/Gabby Morris

About Gabby Morris

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So far Gabby Morris has created 17 blog entries.
7 06, 2019

Decorate your Boardroom and help Meadow Well Connected

By |2019-06-07T14:43:39+00:00June 7th, 2019|Community Works, News|

A European survey of 2,000 employees in the UK, France and Germany found the typical staff member spends a total of 187 hours – or the equivalent of 23 days a year in meetings.

So having a board room or meeting room which is not only comfortable for staff, but that also looks good is really important. The board room style also reflects who the company values and their ethos, and is often visited by new customers and suppliers.

How many times have you had a meeting in a room where in the corner there’s cardboard boxes and ‘junk’ which was stored there a few months ago and it’s still not been moved? Or pictures resting against the wall that have remained ‘unhung’ for months?

We here at North East Art Collective have 150 artists in our gallery in Eldon Garden, Newcastle upon Tyne, and aim to be the essence of Art, Culture and Luxury. But unlike most we don’t pick our artists for their names and monetary values, we select them based on their talent. Their standards are high and quality is even higher.

North East Art Collective chose Meadow Well Connected as our charity of the year to support in 2019. As part of our ongoing support we are going to donate 10% of all workplace and boardroom art sales to Meadow Well Connected

The picture above shows art from artist Ivan Lindsay in a meeting room in Newcastle.

Ivan is a self -taught artist who lives and works in Tynemouth, and draws inspiration from the stunning local landscapes & scenery. He began working life as an engineer, however, during this period he spent his spare time indulging his passion for painting. Private commissions began to steadily increase and consequently Ivan established a reputation as a fine artist. As one of the founding artists of Armstrong Bridge Sunday Market his profile grew substantially, after several years and due to increasing demand he made the decision to become a full time artist. For years now Ivan’s work has been sold in Fenwicks, Newcastle, and the Mall Galleries, London. Best known for his outstanding local scenes of the North East, he has recently commenced a series of more abstract works, in keeping with demand for contemporary style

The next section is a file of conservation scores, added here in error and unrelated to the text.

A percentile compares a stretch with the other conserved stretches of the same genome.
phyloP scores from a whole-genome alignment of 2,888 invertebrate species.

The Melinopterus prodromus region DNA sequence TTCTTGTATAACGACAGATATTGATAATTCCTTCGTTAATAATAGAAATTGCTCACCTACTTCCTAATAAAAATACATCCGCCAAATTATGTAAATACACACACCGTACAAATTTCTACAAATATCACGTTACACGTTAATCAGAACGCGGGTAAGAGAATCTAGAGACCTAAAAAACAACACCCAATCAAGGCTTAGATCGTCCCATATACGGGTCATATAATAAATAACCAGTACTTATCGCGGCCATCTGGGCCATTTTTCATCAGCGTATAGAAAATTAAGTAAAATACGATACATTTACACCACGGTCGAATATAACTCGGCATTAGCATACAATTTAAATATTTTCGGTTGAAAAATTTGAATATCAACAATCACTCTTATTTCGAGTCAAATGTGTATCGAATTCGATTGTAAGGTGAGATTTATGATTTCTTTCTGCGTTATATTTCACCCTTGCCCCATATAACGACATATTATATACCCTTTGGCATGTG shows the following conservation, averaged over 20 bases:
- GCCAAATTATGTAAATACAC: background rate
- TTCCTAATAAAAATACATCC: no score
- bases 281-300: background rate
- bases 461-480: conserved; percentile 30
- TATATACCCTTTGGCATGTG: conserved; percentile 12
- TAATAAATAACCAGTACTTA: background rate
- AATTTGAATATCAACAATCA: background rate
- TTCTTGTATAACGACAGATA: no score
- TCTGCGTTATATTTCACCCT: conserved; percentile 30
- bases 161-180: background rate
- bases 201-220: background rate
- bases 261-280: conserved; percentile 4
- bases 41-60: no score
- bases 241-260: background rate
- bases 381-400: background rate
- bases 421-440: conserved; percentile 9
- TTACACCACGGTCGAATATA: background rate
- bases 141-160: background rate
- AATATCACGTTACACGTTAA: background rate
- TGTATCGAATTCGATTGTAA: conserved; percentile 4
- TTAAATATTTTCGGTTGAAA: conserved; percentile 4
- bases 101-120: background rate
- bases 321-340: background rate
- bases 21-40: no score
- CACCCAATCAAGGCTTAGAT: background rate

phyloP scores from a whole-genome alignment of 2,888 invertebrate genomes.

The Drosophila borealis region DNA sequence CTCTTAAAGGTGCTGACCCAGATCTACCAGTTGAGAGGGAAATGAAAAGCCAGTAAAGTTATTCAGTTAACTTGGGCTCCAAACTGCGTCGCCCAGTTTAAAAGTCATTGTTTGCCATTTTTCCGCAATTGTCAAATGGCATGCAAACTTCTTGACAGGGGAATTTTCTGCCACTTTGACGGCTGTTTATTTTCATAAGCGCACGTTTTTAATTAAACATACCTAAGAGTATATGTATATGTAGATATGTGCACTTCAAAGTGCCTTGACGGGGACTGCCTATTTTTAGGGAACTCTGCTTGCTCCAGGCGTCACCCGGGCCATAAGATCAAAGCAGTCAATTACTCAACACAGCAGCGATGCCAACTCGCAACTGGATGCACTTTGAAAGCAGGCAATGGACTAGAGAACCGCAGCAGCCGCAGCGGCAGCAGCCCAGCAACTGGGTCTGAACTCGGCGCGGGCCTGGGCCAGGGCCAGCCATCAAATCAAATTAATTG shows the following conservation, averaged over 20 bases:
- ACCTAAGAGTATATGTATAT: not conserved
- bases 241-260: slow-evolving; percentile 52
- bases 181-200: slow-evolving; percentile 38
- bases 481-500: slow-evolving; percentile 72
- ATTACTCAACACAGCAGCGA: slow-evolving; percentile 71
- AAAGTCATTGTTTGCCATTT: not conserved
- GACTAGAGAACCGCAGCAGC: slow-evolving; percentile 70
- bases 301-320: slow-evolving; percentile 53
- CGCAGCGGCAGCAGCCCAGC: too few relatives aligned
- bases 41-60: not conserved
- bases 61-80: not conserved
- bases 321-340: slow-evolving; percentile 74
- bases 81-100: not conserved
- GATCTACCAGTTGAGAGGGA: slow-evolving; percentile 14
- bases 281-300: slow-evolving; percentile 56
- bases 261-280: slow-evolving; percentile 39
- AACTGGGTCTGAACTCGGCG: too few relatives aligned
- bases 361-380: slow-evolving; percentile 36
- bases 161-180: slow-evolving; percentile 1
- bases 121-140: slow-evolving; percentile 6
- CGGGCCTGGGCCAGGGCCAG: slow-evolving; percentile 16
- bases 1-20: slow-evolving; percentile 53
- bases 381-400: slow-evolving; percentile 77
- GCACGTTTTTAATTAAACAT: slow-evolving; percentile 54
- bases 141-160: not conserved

If you would like more information on Meadow Well Connected and why we choose to support them this year why not take a look at their website or contact Vicki Stone Meadow Well Connected, Charity No. 1070839
T. 0191 3410033 M. 07763 672820 The Meadows, Waterville Road, North Shields, NE29 6BA

27 03, 2019

Message in a Bottle, Meadow Well Connected

By |2019-03-27T15:49:45+00:00March 27th, 2019|Community Works|

Yesterday  saw our first workshop with the Positive Pathways group at Meadow Well Connected


To celebrate their 25th anniversary we are working with Meadow Well Connected to help tell the story of the community. Yesterday their Positive Pathways group met as usual at 10am but this week they were joined by Artist Fiona Gray to teach them how to make garden decorations from 2 liter plastic bottles.


Fiona did a brilliant job keeping this chatty bunch on track to make the plastic flowers. It was great to see the group getting involved at each stage and helping each other out when things weren’t going to plan. The group showed great team skills and enthusiasm for the project throughout and made a wonderful set of decorations between them.


Each recycled flower had a personal message added inside by the members of the Positive Pathways group, based on how they ended up at Meadow Well Connected and how the centre has helped them, the bottles were then tied together with garden twine to seal the message inside. Some of the flowers where then sprayed with gold and silver paint so that once they are hung in the orchid they will glisten in the sunlight.

15 03, 2019

Peter (Deetz) Davidson Artist of the Month March 2019

By |2019-03-15T13:34:54+00:00March 15th, 2019|News|

My name is Peter Davidson, I am a self-taught artist born in the mining town of Ashington in 1968.

Tell us how you first started out as an artist?
As a young boy I showed great promise as an artist but never really did anything with it. After a 25yr sabbatical I decided to see if I was still any good and started sketching again for personal pleasure. Things just snowballed quickly from there.

What’s your background? What did you do before you were an artist?
I left school and went to work as a paint sprayer at Benfield Motors before moving on to work in heavy industry at Alcan Lynemouth Smelter. I was made redundant at the same time as my artwork was starting to take off, so I took a job at Thermo Fisher then my final “proper job” at Piramal Pharmaceutical. During my time there my artwork was becoming a full-time job in itself. Finally, something had to give so I decided to take the leap of faith and follow my dream.

Why do you do what you do?
I do what I do simply because I love it, this isn’t work at all, I also love the fact that through my art I can touch other people’s lives and bring happiness to others.

What inspires you?
My inspirations come from my recollections of growing up in this wonderful area in a time now long gone now and the beauty that often goes under the radar.